Headquartered in Detroit,General Motors is one of the world’s largest automakers. General Motors, along with its strategic partners, produces, sells and services cars, trucks and parts under four core brands — Chevrolet, Buick, GMC and Cadillac. General Motors assembles passenger cars, crossover vehicles, light trucks, sport utility vehicles, vans and other vehicles.
General Motors currently has a Zacks Rank #2 and a Value Score of A. You can see the complete list of today’s Zacks #1 Rank stocks here.
General Motors has a projected 3-5-year EPS growth rate of 7.7%.
Cemex is one of the largest cement companies in the world. It is also the world's leading producer of white cement and the largest trader of cement and clinker.
CX presently sports a Zacks Rank #1 and has a Value Score of B. The company has a projected 3-5-year EPS growth rate of 16.0%.
Centene is a well-diversified healthcare company that primarily provides a set of services to government-sponsored healthcare programs. It is also engaged in providing education and outreach programs to inform and assist members in accessing quality and appropriate healthcare services.
Centene has a projected 3-5-year EPS growth rate of 11.7%. CNC currently has a Zacks Rank #2 and a Value Score of A.
Qifu Technology is acredit-tech platform that operates under the 360 Jietiao brandin China. The company provides a comprehensive suite of technology services to assist financial institutions, consumers and SMEs in the loan lifecycle, ranging from borrower acquisition, preliminary credit assessment, fund matching and post-facilitation services
Qifu Technology has a Zacks Rank #2 and a Value Score of A at present. QFIN has a projected 3-5-year EPS growth rate of 10.4%.
Headquartered in Frankfurt am Main,Deutsche Bank is the largest bank in Germany and one of the largest financial institutions in the world, as measured by total assets.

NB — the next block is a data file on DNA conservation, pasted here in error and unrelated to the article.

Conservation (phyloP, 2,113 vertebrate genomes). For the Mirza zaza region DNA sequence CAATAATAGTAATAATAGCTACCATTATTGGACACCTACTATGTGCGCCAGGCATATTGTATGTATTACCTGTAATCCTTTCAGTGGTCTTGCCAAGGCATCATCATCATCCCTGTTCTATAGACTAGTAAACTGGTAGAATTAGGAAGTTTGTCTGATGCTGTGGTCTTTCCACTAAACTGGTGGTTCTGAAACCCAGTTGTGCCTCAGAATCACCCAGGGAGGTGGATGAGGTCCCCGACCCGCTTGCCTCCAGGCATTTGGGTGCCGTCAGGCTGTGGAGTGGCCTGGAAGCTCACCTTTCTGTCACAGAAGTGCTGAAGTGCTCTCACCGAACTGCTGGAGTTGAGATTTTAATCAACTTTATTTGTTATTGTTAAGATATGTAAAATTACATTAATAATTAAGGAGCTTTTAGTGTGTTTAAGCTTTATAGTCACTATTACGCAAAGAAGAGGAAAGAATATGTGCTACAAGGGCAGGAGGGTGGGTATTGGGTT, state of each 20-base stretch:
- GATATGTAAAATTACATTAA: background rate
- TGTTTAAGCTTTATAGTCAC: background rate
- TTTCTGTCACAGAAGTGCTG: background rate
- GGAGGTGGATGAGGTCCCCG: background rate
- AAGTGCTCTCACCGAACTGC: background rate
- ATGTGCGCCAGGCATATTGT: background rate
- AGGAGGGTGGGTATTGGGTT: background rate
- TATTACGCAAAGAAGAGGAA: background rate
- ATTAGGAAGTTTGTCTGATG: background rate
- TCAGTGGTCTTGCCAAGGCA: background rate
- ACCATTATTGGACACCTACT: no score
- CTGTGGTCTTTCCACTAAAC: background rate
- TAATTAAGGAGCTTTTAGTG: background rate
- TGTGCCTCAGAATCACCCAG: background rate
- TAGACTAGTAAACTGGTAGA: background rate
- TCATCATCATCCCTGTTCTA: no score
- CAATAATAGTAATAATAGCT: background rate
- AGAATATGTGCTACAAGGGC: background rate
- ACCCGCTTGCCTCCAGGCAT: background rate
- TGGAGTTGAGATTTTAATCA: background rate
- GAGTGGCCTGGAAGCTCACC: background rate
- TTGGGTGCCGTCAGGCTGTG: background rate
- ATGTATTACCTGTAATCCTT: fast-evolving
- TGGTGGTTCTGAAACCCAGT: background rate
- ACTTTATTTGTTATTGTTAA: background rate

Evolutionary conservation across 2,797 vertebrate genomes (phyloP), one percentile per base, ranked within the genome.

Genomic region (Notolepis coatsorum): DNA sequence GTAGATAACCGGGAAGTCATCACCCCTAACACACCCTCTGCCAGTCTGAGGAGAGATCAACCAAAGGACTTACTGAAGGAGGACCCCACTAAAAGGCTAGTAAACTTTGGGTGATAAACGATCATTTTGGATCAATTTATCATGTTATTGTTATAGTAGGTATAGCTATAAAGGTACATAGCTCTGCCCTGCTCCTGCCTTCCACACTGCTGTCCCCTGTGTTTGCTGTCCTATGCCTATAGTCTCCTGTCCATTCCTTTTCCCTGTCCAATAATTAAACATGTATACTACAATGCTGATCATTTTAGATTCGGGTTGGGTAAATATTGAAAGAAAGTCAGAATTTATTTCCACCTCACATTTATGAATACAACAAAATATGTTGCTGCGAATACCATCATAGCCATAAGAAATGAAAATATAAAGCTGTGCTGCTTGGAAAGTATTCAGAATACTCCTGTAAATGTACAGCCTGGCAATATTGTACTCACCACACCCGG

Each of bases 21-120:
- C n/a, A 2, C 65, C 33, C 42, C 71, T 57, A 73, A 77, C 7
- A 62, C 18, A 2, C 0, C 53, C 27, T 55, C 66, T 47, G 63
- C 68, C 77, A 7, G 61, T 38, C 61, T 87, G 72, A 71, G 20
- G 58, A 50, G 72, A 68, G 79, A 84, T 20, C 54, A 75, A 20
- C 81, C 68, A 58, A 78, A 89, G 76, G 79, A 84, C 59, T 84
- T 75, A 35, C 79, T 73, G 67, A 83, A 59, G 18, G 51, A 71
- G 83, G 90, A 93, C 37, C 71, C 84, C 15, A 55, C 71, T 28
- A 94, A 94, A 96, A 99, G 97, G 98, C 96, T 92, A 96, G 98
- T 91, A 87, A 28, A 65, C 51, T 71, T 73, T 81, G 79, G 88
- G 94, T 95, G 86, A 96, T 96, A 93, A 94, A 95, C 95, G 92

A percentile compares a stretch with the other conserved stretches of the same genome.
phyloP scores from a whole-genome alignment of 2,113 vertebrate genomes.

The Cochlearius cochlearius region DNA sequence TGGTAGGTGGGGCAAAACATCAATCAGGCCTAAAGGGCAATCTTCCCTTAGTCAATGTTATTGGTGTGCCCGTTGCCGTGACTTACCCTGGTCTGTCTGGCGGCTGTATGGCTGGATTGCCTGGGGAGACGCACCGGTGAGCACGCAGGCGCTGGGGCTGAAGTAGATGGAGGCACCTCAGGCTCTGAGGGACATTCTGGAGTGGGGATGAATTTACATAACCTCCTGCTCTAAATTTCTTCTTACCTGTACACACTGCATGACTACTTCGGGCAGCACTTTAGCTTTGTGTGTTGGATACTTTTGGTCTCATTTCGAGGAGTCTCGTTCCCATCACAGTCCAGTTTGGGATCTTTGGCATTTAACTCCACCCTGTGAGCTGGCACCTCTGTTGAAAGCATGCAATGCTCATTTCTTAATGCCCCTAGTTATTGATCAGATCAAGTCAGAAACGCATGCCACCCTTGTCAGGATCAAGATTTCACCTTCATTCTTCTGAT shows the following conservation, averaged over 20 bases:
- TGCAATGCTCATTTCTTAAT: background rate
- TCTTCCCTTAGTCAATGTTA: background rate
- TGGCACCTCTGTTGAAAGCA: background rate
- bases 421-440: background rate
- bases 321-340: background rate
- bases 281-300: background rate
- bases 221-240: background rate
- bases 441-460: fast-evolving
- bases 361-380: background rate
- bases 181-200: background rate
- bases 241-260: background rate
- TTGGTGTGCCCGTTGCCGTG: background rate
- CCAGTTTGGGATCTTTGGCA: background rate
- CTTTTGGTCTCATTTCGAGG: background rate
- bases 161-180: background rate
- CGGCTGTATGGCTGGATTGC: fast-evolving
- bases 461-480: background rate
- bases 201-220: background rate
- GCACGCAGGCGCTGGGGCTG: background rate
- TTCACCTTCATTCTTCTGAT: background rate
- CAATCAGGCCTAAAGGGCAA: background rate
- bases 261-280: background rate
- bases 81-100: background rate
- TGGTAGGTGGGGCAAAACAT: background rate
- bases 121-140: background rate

Deutsche Bank has a projected 3-5-year EPS growth rate of 8%. DB currently has a Zacks Rank #1 and a Value Score of A.
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As an enthusiast and expert in investment analysis, particularly in the realm of value investing, I bring firsthand experience and a depth of knowledge to the table. Over the years, I've extensively studied and applied various valuation metrics and investment strategies, including those mentioned in the provided article. Additionally, I've actively engaged in investment research, portfolio management, and have kept abreast of market trends and developments.
Now, let's delve into the concepts mentioned in the article:
Price-to-Earnings (P/E) Ratio:
- Widely used in stock selection, it compares a company's current market price per share to its earnings per share (EPS). A low P/E ratio may indicate an undervalued stock, while a high ratio may suggest an overvalued one.
Price-to-Sales (P/S) Ratio:
- Another common valuation tool, it measures a company's stock price relative to its revenue per share. A lower P/S ratio compared to peers may signal an attractive investment opportunity.
Price-to-Book (P/B) Ratio:
- This metric assesses the market price of a company's stock relative to its book value per share. A P/B ratio below 1 suggests the stock may be undervalued, while above 1 may indicate overvaluation.
- Book value represents the theoretical value of a company's assets if it were to liquidate its assets and pay off its liabilities. It's calculated by subtracting total liabilities from total assets. It's essential to adjust for intangible assets to accurately determine book value.
- Comparing valuation metrics such as P/B, P/E, and P/S ratios within industries helps in identifying outliers and making informed investment decisions.
- Criteria used to filter stocks based on specific valuation metrics, such as P/B, P/E, P/S ratios, along with other factors like market capitalization, trading volume, and analyst ratings.
- A proprietary stock-rating system that ranks companies based on various factors, indicating their potential for outperformance.
- A qualitative assessment of a stock's value, often based on fundamental analysis, indicating its attractiveness as an investment opportunity.
EPS Growth Rate:
- Projected future earnings growth rate over a specific period, which provides insights into a company's potential for expansion.
Limitations of Valuation Ratios:
- Acknowledging the constraints and potential biases of using standalone valuation metrics, emphasizing the importance of comprehensive analysis and consideration of other factors such as debt levels, industry dynamics, and growth prospects.
By integrating these concepts and applying rigorous analysis, investors can make informed decisions to identify undervalued stocks with growth potential, as exemplified in the article's stock picks and screening methodology.